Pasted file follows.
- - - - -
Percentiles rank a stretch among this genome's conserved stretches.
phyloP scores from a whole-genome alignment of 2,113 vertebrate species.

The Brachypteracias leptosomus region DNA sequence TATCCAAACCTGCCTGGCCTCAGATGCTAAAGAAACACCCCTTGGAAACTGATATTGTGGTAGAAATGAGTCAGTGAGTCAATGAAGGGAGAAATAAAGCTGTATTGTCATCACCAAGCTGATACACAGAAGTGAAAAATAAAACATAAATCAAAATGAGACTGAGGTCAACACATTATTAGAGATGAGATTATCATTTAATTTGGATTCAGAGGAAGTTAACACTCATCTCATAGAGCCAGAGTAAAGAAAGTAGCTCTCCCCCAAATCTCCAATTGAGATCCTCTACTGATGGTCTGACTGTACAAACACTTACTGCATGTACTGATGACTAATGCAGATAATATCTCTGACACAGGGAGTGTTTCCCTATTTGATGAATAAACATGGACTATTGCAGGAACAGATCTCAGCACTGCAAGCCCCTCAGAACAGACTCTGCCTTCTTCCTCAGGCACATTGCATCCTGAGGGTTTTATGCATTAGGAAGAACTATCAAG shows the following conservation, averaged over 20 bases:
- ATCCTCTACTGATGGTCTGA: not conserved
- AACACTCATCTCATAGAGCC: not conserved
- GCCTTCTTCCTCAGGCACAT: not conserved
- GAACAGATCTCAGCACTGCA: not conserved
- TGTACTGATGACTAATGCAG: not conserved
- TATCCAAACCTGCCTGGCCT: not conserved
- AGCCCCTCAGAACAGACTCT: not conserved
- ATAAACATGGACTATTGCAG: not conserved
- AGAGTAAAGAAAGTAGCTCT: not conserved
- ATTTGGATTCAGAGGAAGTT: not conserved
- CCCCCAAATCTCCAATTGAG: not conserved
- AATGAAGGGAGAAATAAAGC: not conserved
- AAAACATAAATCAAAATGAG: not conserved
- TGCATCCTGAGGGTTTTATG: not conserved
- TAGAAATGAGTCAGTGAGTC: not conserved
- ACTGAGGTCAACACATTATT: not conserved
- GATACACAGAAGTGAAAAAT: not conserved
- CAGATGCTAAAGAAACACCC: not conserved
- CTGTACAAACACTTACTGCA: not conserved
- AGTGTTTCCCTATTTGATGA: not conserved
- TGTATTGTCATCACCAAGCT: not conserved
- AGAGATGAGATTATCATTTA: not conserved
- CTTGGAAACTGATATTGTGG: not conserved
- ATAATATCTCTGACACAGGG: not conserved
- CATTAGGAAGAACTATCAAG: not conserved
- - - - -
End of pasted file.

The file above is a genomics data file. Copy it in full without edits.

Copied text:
Percentiles rank a stretch among this genome's conserved stretches.
phyloP scores from a whole-genome alignment of 2,113 vertebrate species.

The Brachypteracias leptosomus region DNA sequence TATCCAAACCTGCCTGGCCTCAGATGCTAAAGAAACACCCCTTGGAAACTGATATTGTGGTAGAAATGAGTCAGTGAGTCAATGAAGGGAGAAATAAAGCTGTATTGTCATCACCAAGCTGATACACAGAAGTGAAAAATAAAACATAAATCAAAATGAGACTGAGGTCAACACATTATTAGAGATGAGATTATCATTTAATTTGGATTCAGAGGAAGTTAACACTCATCTCATAGAGCCAGAGTAAAGAAAGTAGCTCTCCCCCAAATCTCCAATTGAGATCCTCTACTGATGGTCTGACTGTACAAACACTTACTGCATGTACTGATGACTAATGCAGATAATATCTCTGACACAGGGAGTGTTTCCCTATTTGATGAATAAACATGGACTATTGCAGGAACAGATCTCAGCACTGCAAGCCCCTCAGAACAGACTCTGCCTTCTTCCTCAGGCACATTGCATCCTGAGGGTTTTATGCATTAGGAAGAACTATCAAG shows the following conservation, averaged over 20 bases:
- ATCCTCTACTGATGGTCTGA: not conserved
- AACACTCATCTCATAGAGCC: not conserved
- GCCTTCTTCCTCAGGCACAT: not conserved
- GAACAGATCTCAGCACTGCA: not conserved
- TGTACTGATGACTAATGCAG: not conserved
- TATCCAAACCTGCCTGGCCT: not conserved
- AGCCCCTCAGAACAGACTCT: not conserved
- ATAAACATGGACTATTGCAG: not conserved
- AGAGTAAAGAAAGTAGCTCT: not conserved
- ATTTGGATTCAGAGGAAGTT: not conserved
- CCCCCAAATCTCCAATTGAG: not conserved
- AATGAAGGGAGAAATAAAGC: not conserved
- AAAACATAAATCAAAATGAG: not conserved
- TGCATCCTGAGGGTTTTATG: not conserved
- TAGAAATGAGTCAGTGAGTC: not conserved
- ACTGAGGTCAACACATTATT: not conserved
- GATACACAGAAGTGAAAAAT: not conserved
- CAGATGCTAAAGAAACACCC: not conserved
- CTGTACAAACACTTACTGCA: not conserved
- AGTGTTTCCCTATTTGATGA: not conserved
- TGTATTGTCATCACCAAGCT: not conserved
- AGAGATGAGATTATCATTTA: not conserved
- CTTGGAAACTGATATTGTGG: not conserved
- ATAATATCTCTGACACAGGG: not conserved
- CATTAGGAAGAACTATCAAG: not conserved